I know, a whole eight days without knowing what all I’ve read 🙂 I’ll keep these a little short because I read quite a bit this week…

First, And Now We Have Everything: On Motherhood Before I Was Ready by Meaghan

O’Connell. I think the audience for this book is pretty specific — O’Connell is a kind of a stereotypical New Yorker in a number of ways and I could see that it might be difficult for women who have had very different lives by the time they are 29 to identify with O’Connell being unready for kids at that point. But this is a hilarious and honest book about one woman’s experience having a baby and getting through that first year. She really honestly shows you how difficult things can be even when they work out, and how difficult things can be when they do not work out. And she makes it to the other side of that first year.

 

Next up was Halsey Street by Naima Coster. This is another book from the list of 46 books by women of color to read in 2018.  This was not exactly a happy book, but it’s a great novel that really delves into mother/daughter and father/daughter relationships. It also has a lot to say about gentrification in NYC. The book alternates between Penelope’s (the daughter) perspective, and her mother Mirella’s as well as occasionally going back in time to the early days of Mirella and Ralph (husband/father).  I absolutely recommend this one, although its not one of my absolute favorites of the year (so far).

 

After this, I decided to read a few lighter books — The Wedding Date by Jasmine Guillory
and The Book of Essie by Megan Maclean Weir. I’ve seen The Wedding Date on a few different lists, I’d passed on it due to the horrible title, and I have to say, I’m not really sure why everyone is raving about this book? It’s a pretty typical rom-com romance type novel, boy meets girl, boy loses girl, boy gets girl back. My best guess is that there’s just literally nothing else out there in this romance category that tackles race at all (girl is black, boy is white in this book and there are a few actual conversations about race) and includes an articulate woman?? I didn’t really like it.

I did like The Book of Essie which is kind of a combination of a few things that have really happened… The book is about the youngest daughter of a very Christian family 9780525520313who have been the stars of a reality tv show for her entire life. Essentially, the book is about how she escapes from her family and the very dark things that have been done to her by her family. There are some pretty dark themes in the book, but nothing ever really goes wrong once the plot gets going, which didn’t seem completely believable. But for a book I read on the beach, I’m letting it go. This may not be everyone’s idea of a beach read, there’s some pretty disturbing plot twists (sexual assault/child molestation – come on does that count as a spoiler? I told you it reminded me of several recent real scandals with very Christian tv families…).

 

After these two, I decided to transition back to less of a beach read but one that’s been on my list for a long time – The Future Home of the Living God by Louise Erdich. Gosh this is a horribly depressing book. The comparisons to The Handmaid’s Tale are warranted, both are about how women’s bodies can become the property of others. Although TFHLG is almost a prequel? The Handmaid’s Tale brushes over the ‘how we got here’ part of the story, instead focusing on the life of Offred after she’s become a handmaid. If you haven’t read it, you must. And I really must get back to the Margret Atwood books that have been on my bedside table for… a while… TFHLG is all about the change over, how we go from a moment sort of like today  to the Handmaids Tale kind of world. This book says a lot of interesting things about the relationships between mothers and daughters — biological mothers and adoptive mothers. But be warned, do not make my mistake! This is not a beach read…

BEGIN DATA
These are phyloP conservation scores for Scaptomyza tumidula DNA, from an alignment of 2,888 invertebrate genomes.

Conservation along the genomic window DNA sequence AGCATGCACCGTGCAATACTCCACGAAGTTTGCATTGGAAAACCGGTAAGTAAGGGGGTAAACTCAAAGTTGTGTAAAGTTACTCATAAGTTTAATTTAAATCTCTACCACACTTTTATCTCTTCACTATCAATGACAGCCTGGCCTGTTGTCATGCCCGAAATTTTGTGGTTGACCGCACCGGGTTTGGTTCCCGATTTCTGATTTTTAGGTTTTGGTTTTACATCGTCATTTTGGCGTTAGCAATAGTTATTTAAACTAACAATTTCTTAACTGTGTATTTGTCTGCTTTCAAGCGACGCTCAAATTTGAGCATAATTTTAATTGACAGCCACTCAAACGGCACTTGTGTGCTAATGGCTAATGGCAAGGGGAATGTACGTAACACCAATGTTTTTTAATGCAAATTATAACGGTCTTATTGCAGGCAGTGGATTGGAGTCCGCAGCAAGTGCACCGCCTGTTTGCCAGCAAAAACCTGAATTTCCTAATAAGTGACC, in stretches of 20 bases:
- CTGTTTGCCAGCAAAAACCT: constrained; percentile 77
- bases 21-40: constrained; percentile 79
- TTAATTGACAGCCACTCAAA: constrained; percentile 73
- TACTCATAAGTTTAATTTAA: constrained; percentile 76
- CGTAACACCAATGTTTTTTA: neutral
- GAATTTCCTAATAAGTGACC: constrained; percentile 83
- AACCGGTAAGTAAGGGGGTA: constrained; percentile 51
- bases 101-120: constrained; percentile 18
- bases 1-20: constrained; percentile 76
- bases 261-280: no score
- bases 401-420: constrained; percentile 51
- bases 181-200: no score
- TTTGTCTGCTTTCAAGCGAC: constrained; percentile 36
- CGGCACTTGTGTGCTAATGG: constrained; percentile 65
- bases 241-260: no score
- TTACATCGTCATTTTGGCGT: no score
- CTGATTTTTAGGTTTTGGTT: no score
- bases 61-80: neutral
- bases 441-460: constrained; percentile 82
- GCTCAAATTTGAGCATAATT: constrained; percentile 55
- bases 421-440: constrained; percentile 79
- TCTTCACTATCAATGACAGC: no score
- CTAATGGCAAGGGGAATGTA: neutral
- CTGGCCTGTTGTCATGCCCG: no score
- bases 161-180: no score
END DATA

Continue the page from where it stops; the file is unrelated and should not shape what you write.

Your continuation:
Thoroughly depressed, I finished out the week with How Hard Can It Be by Allison Pearson. This is a sequel to I Don’t Know How She Does It, which I loved long ago. I loved that book so much that, although I was doubtful about whether a sequel would really work, I bought this book in Hardcover. This is generally Not Done in my family. You get the book out of the library, if you really like it, you may buy the paperback. So I guess that tells you how much I loved the original book. The original is about a working mom trying to make it working in the cut throat world of London’s financial markets while also raising two kids with a husband who just doesn’t really help. Kate, the main character, has some of the same wit that so many women fell in love with in the Bridget Jones books, but I loved her because unlike Bridget, Kate is not an idiot. She’s great at her incredibly hard, stressful job.

How Hard Can It Be picks up about 8 years down the road, Kate’s taken some time sort of off work to take care of her kids and mom, and she’s trying to get back into work, dealing with teenagers, dealing with menopause, and there’s an old flame from the first book. It sounds a bit silly, and it is, but well, this is my idea of a beach read — not complete trash with a plot so thin you almost can’t bare to read it, but not so depressing that you have a panic attack when you’re on vacation. Although OF COURSE someone in this book has Alzheimer’s. I mean, just because it’s the 6th leading cause of death in America and about 5.7 million people are currently living with it, does it have to be in every book I try to escape in this year? Apparently there is no escape.

Currently reading: Started Theory of Bastards on vacation, not sure what will come after that yet — only four books out of the library right now! Back to work on Monday, but the reading will continue, if not another 6 books this week…

Also for those of you keeping score at home, I’m at 61 books for 2018 🙂